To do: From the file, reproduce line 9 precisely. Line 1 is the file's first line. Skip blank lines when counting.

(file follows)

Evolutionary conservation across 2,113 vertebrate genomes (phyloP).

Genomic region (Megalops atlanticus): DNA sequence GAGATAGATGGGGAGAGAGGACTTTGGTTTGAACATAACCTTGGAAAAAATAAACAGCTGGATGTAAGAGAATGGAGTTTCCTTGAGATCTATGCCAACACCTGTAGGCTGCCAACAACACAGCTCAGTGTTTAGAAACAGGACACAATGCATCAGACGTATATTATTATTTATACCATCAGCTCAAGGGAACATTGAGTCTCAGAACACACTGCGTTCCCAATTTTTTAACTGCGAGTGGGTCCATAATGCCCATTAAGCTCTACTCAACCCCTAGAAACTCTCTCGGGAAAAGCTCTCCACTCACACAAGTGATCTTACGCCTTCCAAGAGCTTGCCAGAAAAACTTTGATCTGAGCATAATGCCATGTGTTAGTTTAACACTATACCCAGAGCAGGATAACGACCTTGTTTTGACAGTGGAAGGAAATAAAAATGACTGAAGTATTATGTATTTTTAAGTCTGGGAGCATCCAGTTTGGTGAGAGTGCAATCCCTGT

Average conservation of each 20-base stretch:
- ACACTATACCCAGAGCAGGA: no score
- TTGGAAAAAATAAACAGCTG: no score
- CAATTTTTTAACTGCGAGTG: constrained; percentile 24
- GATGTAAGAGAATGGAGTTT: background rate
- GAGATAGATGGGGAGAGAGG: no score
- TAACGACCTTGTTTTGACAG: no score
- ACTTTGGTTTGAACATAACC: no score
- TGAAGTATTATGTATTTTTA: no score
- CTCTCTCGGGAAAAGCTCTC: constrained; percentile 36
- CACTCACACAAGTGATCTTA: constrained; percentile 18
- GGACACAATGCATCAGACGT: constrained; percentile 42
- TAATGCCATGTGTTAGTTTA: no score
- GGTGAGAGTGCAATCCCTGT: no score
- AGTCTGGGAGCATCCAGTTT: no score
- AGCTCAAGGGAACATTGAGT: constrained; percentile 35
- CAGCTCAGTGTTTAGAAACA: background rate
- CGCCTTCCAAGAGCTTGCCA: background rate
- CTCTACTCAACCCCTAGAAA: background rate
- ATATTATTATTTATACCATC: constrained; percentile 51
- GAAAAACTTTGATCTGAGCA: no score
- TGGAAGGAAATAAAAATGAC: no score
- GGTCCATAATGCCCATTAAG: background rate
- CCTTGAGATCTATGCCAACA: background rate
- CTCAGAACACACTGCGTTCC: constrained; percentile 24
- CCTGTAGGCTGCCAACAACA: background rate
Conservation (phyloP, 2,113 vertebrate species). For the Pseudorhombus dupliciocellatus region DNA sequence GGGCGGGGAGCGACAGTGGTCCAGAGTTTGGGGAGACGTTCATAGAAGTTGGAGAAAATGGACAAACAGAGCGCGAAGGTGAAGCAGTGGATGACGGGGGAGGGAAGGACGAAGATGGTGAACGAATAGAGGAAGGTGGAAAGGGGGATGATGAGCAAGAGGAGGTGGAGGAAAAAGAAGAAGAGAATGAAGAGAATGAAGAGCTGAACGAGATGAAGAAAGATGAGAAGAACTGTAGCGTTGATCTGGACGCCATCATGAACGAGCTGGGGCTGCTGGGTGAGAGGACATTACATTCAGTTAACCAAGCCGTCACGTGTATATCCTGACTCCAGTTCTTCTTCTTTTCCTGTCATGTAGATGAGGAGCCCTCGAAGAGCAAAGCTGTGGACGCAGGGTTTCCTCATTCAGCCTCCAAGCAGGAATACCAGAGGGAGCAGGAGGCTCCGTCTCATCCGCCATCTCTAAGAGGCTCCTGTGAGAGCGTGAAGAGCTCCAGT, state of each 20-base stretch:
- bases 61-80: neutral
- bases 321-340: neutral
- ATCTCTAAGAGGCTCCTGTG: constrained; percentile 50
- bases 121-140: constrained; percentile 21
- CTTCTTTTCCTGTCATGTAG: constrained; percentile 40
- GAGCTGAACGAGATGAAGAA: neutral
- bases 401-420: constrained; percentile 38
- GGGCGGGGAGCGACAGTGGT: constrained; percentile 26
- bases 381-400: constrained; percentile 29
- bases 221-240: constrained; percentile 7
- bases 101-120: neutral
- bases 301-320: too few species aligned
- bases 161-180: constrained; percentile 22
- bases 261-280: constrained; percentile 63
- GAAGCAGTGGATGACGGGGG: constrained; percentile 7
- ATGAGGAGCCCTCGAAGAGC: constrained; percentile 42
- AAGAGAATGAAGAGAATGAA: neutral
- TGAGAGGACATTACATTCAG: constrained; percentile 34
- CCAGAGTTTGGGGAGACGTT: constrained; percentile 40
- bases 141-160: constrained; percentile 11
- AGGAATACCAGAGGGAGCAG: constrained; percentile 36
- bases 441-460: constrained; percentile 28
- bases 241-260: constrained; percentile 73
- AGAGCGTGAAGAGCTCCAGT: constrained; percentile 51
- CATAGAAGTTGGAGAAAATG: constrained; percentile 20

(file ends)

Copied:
- TAACGACCTTGTTTTGACAG: no score